Goal B could be interpreted as suggesting a level of monopoly control for ARRL! I would be happier if the League were to recognize the existence and contribution of other organizations and players in the field, and furthermore to pledge cooperation with them.
On balance, these long range goals are rather modest, since it could be argued that the ARRL has already achieved them in good measure. One should not ask too much of a Strategic Plan. Despite any Plan, the future of the League and of Amateur Radio will depend on many unforeseen events and technical developments. The League's best stance is to be open, receptive, and responsive to new challenges while staying in close contact with its membership and all radio amateurs and their friends.
Friday, August 22, 2008
From the article:
If you want to learn SDR, the ham radio community is a great place to start, whether or not you’re a ham. The available products make it possible to get up to speed quickly without the hundreds of hours typically needed to design hardware, write code, and run endless tests.Thanks to WB9QZB.
Tuesday, August 12, 2008
Tuesday, July 29, 2008
The ARRL now has a "page" on Facebook. You can see it at http://tinyurl.com/642oj3. Right now, the League has 38 fans on FB, including myself. Lots of upside potential there!
There are a number of resources already there: videos, pointers to other stuff. As this is a "social networking" site, the value is (or should be) in the interactions between fans and ARRL personnel.
Will this draw in multitudes of new, fresh ham recruits? Time will tell.
Wednesday, July 16, 2008
The Iomega device is reviewed here. Unfortunately, the review does not focus on the NFS protocol supported by the device. That is important for me, because we are running Linux primarily.
As it turns out, while the Iomega NAS runs Linux internally, it does not provide fully Linux-friendly NFS export. User and group IDs and protection modes do not behave as they should, as I would have it. However, it does provide an amazing amount of functionality for 2.8 cents/MB.
If the NFS personality proves too troublesome, we can always remove the drives and put them in a new Linux box and run NAS any way we want.
Technical stuff: The problem with NFS on this box is that there is basically no security at all. You don't need much in a captive NAS server, but you would like to preserve owner, group, and protection data, at minimum. However, little of the usual metadata is stored with the files. No UID/GID identification or time of last update. So 'rsync' won't work properly as a mirroring tool unless you specify --size-only, which means that your mirror may not be exact. (E.g., if an updated file has the same size as the previous one.)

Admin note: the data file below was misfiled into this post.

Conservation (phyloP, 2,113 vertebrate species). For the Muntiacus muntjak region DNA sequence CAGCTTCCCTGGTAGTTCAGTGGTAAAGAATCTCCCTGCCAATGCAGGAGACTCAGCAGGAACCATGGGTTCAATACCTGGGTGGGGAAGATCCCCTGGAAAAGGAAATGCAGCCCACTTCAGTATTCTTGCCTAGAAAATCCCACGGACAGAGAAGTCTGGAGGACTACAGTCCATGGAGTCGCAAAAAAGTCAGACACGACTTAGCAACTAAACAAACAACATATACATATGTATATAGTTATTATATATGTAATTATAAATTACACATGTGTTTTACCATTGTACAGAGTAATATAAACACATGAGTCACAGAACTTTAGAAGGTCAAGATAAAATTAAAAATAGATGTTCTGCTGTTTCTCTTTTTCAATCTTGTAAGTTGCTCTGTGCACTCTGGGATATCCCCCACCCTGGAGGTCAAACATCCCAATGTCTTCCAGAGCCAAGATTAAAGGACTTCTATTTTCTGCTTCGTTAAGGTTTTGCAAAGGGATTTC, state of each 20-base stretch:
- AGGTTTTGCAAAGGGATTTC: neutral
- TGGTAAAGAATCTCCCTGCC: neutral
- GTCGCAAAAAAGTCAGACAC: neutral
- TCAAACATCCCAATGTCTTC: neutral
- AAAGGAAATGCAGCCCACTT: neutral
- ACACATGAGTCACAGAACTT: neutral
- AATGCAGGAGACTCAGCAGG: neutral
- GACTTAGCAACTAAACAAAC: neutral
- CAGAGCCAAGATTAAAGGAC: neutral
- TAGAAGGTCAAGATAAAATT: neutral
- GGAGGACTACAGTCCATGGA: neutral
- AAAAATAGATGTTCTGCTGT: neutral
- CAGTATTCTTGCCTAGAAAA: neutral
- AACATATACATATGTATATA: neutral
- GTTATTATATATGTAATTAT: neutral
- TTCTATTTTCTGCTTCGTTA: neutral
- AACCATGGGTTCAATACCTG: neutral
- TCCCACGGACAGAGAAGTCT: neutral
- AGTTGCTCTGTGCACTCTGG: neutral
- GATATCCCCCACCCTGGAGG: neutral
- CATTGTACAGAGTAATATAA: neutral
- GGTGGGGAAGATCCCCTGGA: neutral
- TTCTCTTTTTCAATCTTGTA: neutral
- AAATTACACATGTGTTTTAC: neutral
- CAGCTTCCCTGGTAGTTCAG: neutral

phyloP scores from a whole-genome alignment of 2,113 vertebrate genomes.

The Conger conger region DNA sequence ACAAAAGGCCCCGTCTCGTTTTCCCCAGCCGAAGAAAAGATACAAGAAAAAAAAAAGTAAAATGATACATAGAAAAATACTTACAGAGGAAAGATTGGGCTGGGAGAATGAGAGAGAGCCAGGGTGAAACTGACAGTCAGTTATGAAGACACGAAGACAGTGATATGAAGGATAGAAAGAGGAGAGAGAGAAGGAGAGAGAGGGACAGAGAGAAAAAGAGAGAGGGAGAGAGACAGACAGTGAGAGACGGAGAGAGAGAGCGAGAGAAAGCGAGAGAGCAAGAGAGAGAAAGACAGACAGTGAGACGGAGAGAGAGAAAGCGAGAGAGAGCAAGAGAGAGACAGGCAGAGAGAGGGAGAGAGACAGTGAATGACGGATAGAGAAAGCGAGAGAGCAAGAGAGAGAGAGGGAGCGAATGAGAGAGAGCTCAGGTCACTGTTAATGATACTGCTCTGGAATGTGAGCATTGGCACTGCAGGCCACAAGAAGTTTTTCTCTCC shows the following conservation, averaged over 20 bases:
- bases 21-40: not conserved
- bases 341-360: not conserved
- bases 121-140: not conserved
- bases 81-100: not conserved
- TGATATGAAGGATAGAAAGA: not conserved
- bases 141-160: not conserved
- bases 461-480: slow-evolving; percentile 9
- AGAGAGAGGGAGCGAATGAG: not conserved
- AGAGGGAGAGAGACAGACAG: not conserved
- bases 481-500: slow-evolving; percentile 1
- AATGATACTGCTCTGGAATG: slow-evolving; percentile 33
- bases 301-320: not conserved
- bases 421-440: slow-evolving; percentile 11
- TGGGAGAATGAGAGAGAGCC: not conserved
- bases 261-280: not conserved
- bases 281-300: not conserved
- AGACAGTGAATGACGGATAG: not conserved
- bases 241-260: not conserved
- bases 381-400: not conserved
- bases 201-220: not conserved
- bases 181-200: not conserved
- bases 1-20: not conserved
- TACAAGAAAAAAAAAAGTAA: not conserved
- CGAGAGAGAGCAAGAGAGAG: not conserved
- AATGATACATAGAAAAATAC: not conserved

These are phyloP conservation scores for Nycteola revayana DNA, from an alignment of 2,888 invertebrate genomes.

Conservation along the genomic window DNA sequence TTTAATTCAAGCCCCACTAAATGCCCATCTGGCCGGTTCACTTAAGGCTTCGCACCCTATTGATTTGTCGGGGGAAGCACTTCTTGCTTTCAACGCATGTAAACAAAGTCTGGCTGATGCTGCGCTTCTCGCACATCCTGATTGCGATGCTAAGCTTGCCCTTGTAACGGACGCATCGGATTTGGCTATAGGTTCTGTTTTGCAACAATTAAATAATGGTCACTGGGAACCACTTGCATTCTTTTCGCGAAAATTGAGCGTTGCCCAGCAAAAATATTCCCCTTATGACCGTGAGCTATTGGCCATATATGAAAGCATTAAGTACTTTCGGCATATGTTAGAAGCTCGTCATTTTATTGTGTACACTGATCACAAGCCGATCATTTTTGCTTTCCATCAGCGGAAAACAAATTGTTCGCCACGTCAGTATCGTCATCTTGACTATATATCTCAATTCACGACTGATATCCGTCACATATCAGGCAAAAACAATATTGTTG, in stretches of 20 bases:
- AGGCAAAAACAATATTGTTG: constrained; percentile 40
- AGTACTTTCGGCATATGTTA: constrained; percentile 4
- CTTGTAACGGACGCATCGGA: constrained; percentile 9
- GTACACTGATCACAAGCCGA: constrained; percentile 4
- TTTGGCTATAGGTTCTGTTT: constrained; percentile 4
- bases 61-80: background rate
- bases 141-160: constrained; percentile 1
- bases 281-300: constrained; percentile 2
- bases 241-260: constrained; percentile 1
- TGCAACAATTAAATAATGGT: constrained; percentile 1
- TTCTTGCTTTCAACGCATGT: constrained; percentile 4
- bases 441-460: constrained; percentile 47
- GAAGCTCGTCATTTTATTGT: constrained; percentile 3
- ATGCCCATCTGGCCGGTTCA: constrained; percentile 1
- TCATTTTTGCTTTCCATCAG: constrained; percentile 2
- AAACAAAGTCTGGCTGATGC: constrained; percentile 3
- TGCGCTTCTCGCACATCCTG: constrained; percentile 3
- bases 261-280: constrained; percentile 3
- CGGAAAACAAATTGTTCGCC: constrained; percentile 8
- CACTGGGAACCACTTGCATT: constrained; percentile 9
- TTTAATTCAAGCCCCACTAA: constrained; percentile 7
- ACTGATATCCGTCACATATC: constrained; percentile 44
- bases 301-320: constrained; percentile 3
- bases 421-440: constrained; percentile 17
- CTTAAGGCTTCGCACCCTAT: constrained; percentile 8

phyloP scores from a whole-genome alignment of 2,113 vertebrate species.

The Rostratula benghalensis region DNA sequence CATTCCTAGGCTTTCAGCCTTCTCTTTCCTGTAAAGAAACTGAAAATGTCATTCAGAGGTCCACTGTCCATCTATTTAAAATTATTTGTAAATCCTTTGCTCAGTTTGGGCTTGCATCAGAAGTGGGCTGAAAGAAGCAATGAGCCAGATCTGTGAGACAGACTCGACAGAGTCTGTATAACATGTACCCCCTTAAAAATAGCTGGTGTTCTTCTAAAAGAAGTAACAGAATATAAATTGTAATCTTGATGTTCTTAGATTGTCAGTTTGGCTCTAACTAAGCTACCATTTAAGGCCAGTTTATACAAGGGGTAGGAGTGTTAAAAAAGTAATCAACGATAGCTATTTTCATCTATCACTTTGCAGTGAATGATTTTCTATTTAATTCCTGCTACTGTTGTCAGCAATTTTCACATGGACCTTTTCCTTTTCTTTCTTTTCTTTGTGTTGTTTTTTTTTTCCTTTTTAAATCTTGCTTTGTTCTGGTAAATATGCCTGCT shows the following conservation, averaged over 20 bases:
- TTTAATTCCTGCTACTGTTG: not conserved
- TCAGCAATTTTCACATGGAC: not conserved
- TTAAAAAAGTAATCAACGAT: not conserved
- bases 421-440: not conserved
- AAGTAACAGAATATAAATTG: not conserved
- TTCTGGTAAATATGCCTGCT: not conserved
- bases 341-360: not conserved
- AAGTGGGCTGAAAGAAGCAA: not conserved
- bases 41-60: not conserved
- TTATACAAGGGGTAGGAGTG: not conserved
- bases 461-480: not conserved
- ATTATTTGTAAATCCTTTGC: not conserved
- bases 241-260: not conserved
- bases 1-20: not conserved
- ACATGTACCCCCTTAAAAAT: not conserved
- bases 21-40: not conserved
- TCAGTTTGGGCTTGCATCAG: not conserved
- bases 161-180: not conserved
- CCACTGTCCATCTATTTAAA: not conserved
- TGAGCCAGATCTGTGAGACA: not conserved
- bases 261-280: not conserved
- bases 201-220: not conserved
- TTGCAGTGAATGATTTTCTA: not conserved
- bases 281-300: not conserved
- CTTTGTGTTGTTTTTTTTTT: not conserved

If you want to use this box for 'exact' Linux disk backup, you need to use an old-fashioned method like dump or tar, treating this server as a glorified tape drive. (But remember, it's cheap and tiny!)
Wednesday, July 09, 2008
|Fedora Linux:||1 desktop, 1 laptop (multiboot)|
|Ubuntu Linux:||1 desktop, 1 server|
|Debian Linux:||1 desktop (PPC Macintosh)|
|Windows XP:||1 laptop (multiboot), 1 desktop (as VMware client)|
Yesterday, the system manager (that would be me) lost patience with the wife's Fedora 8 system. It's audio stopped working after some system updates. I thought I'd cure that with a "clean" install of Fedora 9. No soap, but maybe it wasn't clean enough...
The last maneuver, before chucking it all and buying a Macintosh, was to install Ubuntu 8.04.1. That worked very nicely! Ubuntu's philosophy and handling of multimedia, not to mention its documentation, is very appealing after the frustrations of Fedora. Fedora is cutting edge, and often has put me into situations where I had to learn more than I wanted about Linux arcana and spend days making things work.
My "big" desktop Fedora system may be next to switch. Unfortunately, there is a lot of stuff to be re-customized in a new environment, beginning with VMware.
Tuesday, July 08, 2008
Saturday, June 21, 2008
Saturday, June 14, 2008
QST's slogan since its earliest days tells us that the magazine is 100% for ham radio. In the early years, there were many radio and electronics experimenters' magazines, and it may have been necessary for QST to make this special claim to set itself apart.